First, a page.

And they don't necessarily demand that society conform to their cultural demands. I well remember an assistant I had about 25 years ago or so, who was a Pakistani woman, who was Muslim, and whose husband demanded that she be a good Muslim woman, with the headscarf and all. That was not acceptable to her. So, when she arrived at work, off would come the headscarf, and her hair would fall to her waist. She'd fix it in the washroom, with barrettes or hairbands, and be presentable for the workday. None of us cared; her hair was always nicely arranged by western standards, even without a headscarf, and she was presentable to clients.

And at the end of the day, back on would go the headscarf, and she would go home to Proper Muslim Husband, who was none the wiser.

There is more to this story, but I won't tell it here.
Interesting story Chevy.

My company is pretty progressive.. We even have a diversity committee made up of management and staff who meet regularly to discuss issues. Part of that is to actually distribute job posting to various outreach groups of representative communities..

By 2036, 67 percent of the Greater Toronto Area will not be white but its not just racial diversity, that is only part of it, there is a lot of ethnic and cultural diversity as well. It is essential that companies embrace the reality of the greater community at large. I work with people from across the world and have no issues with it one bit.. Its just such a non issue at least where I work. I'm also seeing examples of upward mobility from across the spectrum as well and this is just as important as having diverse representation, but just on the lower levels.

Anyway apologies to the OP for going off on a tangent.
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Old 08-22-2015, 10:44 AM
 
18,327 posts, read 10,398,747 times
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Quote:
Originally Posted by Wally Sconce View Post
Canada and the US should set up a citizenship exchange program, where wanna be commies can move to Canada and hard working energetic Canadians can escape to freedom.. wanna exchange passports?
WallSconce's are noted for having low wattage bulbs and providing very restricted indirect lighting but why would you intentionally limit yourself to offerings displaying only those "low" markers?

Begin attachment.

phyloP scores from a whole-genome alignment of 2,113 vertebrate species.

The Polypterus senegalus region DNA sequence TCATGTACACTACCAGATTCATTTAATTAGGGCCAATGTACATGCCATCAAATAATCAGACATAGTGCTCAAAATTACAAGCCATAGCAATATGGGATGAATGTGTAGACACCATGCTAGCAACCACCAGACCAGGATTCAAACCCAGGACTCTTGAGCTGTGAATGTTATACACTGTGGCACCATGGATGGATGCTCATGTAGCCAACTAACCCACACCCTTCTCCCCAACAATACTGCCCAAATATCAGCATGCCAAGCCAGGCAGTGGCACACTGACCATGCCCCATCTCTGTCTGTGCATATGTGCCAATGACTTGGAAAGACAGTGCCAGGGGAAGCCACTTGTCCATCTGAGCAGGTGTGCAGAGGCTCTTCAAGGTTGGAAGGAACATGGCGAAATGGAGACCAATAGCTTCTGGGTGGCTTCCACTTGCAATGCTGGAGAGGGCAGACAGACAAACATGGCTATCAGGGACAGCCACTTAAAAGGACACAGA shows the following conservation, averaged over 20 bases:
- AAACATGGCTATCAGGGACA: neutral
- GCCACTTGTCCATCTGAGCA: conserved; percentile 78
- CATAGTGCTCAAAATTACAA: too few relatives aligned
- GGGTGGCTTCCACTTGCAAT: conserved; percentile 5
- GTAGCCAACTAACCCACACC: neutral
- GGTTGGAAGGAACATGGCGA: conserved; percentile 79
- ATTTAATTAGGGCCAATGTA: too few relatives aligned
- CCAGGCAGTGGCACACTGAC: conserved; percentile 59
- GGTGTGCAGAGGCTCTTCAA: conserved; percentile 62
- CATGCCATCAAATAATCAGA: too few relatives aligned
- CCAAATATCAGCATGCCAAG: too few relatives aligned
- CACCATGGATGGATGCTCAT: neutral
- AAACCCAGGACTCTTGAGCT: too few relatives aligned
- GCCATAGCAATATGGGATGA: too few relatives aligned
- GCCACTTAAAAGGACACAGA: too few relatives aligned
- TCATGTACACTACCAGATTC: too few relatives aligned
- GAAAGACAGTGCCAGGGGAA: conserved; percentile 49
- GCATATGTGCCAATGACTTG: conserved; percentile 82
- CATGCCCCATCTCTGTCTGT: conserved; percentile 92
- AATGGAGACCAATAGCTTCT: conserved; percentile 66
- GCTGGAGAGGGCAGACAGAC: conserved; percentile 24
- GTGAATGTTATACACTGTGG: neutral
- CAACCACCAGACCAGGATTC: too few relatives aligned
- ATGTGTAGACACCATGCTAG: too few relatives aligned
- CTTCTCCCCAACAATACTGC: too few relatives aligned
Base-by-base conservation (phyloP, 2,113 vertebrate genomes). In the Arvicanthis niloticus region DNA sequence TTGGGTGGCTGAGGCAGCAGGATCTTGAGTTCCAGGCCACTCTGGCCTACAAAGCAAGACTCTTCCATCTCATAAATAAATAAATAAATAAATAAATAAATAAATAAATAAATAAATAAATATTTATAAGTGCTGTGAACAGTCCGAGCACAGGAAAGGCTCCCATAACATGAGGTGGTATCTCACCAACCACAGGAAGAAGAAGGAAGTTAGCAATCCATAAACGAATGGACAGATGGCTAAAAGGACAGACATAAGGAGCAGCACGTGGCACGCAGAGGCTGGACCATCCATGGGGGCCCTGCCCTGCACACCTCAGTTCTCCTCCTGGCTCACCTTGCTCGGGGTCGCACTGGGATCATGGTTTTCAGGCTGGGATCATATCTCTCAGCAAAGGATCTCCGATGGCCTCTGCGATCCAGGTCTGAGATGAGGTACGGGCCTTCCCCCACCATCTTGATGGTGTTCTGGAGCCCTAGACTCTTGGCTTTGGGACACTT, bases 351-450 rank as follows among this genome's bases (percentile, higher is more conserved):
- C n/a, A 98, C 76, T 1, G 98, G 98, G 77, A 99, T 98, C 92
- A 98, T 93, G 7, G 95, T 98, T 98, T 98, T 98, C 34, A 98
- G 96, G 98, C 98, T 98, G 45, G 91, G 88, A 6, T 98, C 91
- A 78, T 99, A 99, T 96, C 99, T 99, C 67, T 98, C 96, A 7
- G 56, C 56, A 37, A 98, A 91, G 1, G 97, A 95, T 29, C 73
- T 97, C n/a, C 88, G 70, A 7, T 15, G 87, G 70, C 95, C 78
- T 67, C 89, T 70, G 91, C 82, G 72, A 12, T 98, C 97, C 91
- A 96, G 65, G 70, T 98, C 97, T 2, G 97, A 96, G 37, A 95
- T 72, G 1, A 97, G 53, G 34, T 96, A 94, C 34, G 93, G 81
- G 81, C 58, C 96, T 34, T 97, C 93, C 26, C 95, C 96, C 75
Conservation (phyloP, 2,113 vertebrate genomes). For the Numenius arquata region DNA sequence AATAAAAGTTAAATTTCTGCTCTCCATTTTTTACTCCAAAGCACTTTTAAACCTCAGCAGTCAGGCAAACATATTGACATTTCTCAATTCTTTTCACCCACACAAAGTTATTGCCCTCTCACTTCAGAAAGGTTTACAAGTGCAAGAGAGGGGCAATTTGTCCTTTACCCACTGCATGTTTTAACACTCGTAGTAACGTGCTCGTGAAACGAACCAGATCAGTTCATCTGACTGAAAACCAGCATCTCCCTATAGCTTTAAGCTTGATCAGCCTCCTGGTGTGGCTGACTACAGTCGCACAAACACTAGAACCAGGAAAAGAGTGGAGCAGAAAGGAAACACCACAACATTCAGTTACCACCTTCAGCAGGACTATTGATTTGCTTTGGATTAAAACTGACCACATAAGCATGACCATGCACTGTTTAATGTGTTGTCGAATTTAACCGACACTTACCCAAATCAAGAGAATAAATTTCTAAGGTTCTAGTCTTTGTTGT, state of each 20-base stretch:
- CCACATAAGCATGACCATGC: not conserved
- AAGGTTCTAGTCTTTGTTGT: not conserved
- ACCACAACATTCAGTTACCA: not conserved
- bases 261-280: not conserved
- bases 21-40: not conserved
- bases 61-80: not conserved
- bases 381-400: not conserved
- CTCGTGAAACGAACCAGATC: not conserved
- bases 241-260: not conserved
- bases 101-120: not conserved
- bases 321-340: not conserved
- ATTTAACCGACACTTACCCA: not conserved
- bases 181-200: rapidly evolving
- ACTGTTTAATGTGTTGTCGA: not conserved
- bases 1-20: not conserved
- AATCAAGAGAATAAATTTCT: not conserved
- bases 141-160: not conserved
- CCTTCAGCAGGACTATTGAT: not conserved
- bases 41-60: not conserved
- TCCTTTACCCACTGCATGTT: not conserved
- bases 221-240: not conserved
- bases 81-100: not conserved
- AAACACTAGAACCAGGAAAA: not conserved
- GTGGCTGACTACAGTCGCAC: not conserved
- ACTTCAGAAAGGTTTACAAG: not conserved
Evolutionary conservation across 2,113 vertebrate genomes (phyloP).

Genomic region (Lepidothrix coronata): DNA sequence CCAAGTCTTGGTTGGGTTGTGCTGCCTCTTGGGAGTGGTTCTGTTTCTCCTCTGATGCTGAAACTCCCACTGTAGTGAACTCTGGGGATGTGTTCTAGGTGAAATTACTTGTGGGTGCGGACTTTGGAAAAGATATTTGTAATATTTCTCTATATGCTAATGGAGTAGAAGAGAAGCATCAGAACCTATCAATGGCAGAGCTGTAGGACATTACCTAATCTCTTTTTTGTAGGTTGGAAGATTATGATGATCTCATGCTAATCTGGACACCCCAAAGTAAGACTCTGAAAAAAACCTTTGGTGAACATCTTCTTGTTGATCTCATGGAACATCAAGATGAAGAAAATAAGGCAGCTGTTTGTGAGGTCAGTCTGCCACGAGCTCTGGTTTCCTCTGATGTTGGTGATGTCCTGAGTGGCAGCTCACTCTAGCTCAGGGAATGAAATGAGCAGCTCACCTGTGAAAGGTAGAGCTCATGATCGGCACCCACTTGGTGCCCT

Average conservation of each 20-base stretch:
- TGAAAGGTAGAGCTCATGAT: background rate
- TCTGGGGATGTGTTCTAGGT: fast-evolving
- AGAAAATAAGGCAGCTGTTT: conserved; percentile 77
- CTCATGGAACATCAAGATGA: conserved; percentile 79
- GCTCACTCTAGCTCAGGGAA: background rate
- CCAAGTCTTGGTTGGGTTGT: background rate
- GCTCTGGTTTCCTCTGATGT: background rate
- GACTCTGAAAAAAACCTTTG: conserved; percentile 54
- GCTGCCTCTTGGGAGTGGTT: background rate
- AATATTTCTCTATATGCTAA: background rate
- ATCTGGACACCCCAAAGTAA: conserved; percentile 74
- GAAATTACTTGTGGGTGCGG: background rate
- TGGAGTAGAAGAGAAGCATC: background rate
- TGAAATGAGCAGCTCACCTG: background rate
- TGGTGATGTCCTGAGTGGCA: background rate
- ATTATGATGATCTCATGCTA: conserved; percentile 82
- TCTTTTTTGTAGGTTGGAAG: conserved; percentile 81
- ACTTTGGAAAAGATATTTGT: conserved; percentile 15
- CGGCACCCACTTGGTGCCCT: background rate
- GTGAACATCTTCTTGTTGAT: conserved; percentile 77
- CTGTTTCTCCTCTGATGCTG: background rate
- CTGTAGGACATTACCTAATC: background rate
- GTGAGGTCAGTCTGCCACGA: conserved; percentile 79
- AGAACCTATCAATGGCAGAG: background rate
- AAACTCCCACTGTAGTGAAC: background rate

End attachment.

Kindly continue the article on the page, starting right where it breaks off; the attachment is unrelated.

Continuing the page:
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Old 08-24-2015, 07:02 PM
 
5 posts, read 4,919 times
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Quote:
Originally Posted by Zenstyle View Post
"I ... prefer what seem to be Canada's values (community-oriented, higher taxes/welfare to help the needy, liberal, peace) more and more. And I feel like the U.S. is a bit of a bully to the rest of the world; I don't want my future tax money to contribute to such a militaristic nation."

This is how many U.S. Citizens feel; many more than you think. We stay in the U.S. to make it a better place. We sometimes succeed; often enough to make the attempt damn worthwhile.

I can't answer your math/PhD question. But there seems to be an idea floating around that moving to Canada is as easy and carefree as moving to Kalamazoo. Not true and never true. Not since before the draft could you step over the imaginary dotted line and say "here I am!"

Please put all your good, youthful energy into voting every election without fail, and working in your community to make living here worthwhile for yourself and your neighbors. That's where it all starts. Nothing against Canada; but their citizens have already done much of the work that we have yet to do.
Hello, please tell me/everyone interested about what it entails to move to Canada.Would I need a visa?. Is rent/food/about the same as in America?.The reason I'm asking is because at my age the next move I make will probably be my last. At least as far as a state or country. I'm 52 and have wanted to move to Canada for a very long time. Thank you in advance for any help you can give.
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Old 08-24-2015, 07:19 PM
 
Location: British Columbia ☀️ ♥ 🍁 ♥ ☀️
7,281 posts, read 6,604,283 times
Reputation: 14325
Quote:
Originally Posted by Morrigan_3 View Post
Hello, please tell me/everyone interested about what it entails to move to Canada.Would I need a visa?. Is rent/food/about the same as in America?.The reason I'm asking is because at my age the next move I make will probably be my last. At least as far as a state or country. I'm 52 and have wanted to move to Canada for a very long time. Thank you in advance for any help you can give.
You can check out this link to see if you have the required qualifications to emigrate to Canada.

Do you want to come to Canada, or extend your stay?

I hate to tell you this but there's a possibility you won't qualify because of your age.

.
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Old 08-25-2015, 08:33 AM
 
449 posts, read 280,189 times
Reputation: 756
Quote:
Originally Posted by Morrigan_3 View Post
Hello, please tell me/everyone interested about what it entails to move to Canada.Would I need a visa?. Is rent/food/about the same as in America?.The reason I'm asking is because at my age the next move I make will probably be my last. At least as far as a state or country. I'm 52 and have wanted to move to Canada for a very long time. Thank you in advance for any help you can give.
I'm afraid your age will probably be a problem. As for rent/food, I've heard it's more expensive (at least in big cities). And taxes are higher, so you need to keep that in mind. You do not need a visa to visit (just make sure you bring your passport), but you do need to apply to immigrate if you want to move.

Immigrate to Canada